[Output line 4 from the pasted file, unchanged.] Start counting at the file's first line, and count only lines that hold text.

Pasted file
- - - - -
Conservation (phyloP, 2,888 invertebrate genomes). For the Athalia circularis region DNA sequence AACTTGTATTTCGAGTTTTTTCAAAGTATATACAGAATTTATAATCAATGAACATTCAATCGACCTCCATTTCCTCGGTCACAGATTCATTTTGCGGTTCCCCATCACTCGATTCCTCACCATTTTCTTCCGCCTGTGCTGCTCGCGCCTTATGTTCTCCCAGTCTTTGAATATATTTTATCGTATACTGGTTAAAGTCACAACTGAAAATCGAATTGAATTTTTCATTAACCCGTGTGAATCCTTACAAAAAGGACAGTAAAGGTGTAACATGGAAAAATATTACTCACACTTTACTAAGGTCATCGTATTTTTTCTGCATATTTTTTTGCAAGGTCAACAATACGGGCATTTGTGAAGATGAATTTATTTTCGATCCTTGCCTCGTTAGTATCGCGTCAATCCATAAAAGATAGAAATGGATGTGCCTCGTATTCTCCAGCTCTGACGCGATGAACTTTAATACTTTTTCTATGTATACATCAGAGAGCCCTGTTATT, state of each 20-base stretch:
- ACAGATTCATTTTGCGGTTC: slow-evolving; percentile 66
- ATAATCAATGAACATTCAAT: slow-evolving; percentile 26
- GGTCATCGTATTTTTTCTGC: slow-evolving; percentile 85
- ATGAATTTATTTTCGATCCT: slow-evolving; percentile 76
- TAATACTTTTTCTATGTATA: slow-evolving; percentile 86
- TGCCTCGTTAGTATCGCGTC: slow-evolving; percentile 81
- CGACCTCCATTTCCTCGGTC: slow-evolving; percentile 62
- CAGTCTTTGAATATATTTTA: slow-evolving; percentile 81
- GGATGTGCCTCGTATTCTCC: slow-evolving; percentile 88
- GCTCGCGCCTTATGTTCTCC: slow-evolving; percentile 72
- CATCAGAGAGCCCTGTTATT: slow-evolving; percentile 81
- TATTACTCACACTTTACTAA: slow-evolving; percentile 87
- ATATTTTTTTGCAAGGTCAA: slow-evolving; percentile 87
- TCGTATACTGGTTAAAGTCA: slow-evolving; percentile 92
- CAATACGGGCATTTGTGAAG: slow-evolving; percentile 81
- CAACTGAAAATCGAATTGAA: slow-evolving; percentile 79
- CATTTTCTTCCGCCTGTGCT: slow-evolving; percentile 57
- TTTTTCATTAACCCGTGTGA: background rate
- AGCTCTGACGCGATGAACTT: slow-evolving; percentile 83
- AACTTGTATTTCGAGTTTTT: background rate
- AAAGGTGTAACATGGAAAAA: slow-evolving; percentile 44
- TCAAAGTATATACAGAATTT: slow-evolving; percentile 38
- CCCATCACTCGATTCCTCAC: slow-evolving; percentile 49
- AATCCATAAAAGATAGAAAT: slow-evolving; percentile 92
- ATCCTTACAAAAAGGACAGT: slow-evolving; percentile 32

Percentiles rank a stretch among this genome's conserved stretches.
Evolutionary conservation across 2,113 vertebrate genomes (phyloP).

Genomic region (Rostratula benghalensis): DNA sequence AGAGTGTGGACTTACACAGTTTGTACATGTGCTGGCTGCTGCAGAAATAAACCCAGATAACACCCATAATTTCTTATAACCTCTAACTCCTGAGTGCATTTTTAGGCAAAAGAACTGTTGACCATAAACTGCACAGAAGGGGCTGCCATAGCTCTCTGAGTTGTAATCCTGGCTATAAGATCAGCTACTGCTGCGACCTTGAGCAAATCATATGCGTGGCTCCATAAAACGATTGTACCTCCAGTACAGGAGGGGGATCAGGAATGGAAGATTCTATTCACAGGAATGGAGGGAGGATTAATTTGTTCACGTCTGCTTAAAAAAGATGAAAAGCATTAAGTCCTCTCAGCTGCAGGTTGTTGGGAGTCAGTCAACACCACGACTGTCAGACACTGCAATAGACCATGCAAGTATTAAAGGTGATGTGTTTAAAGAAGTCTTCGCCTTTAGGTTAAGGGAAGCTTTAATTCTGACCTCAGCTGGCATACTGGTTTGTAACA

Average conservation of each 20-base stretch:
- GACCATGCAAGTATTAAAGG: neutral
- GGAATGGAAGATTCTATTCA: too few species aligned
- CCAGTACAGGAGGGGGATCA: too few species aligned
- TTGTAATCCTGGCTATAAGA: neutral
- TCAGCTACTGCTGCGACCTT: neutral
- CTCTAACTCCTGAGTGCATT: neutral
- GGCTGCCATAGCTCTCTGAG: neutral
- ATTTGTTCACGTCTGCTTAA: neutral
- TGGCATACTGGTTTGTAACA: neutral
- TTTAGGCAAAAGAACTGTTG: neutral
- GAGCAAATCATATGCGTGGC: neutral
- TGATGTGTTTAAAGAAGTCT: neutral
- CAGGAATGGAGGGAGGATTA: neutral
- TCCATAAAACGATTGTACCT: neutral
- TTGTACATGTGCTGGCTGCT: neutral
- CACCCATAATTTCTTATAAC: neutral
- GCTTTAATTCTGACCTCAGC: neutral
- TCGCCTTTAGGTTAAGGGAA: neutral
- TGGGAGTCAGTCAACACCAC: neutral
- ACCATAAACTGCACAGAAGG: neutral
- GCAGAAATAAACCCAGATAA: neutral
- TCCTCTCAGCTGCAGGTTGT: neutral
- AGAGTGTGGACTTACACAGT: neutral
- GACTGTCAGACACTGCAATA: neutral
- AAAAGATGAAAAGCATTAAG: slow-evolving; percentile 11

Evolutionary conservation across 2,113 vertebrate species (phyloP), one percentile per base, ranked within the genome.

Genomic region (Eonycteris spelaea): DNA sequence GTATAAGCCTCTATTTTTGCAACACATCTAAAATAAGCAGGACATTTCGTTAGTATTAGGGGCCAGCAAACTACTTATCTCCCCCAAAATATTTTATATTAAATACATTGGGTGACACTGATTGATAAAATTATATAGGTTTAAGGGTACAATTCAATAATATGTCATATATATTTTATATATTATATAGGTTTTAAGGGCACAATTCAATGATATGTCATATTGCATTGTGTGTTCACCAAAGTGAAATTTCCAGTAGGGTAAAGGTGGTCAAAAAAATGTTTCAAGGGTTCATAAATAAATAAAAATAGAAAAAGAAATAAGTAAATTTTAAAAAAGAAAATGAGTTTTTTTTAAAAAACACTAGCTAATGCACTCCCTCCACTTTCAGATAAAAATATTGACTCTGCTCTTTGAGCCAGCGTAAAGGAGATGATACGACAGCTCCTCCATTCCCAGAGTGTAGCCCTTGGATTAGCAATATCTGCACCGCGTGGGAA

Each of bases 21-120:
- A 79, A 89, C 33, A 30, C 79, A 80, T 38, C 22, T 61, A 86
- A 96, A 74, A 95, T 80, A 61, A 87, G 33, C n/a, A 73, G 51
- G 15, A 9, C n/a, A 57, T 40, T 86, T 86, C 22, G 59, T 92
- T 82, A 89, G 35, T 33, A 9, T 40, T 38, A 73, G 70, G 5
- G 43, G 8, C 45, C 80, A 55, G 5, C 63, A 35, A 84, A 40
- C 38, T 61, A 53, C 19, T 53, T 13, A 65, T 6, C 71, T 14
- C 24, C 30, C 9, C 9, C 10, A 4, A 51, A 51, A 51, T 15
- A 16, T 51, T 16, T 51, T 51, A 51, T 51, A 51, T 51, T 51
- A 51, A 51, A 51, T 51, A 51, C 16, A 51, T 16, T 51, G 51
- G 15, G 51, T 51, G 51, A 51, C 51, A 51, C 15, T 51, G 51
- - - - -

- GGTCATCGTATTTTTTCTGC: slow-evolving; percentile 85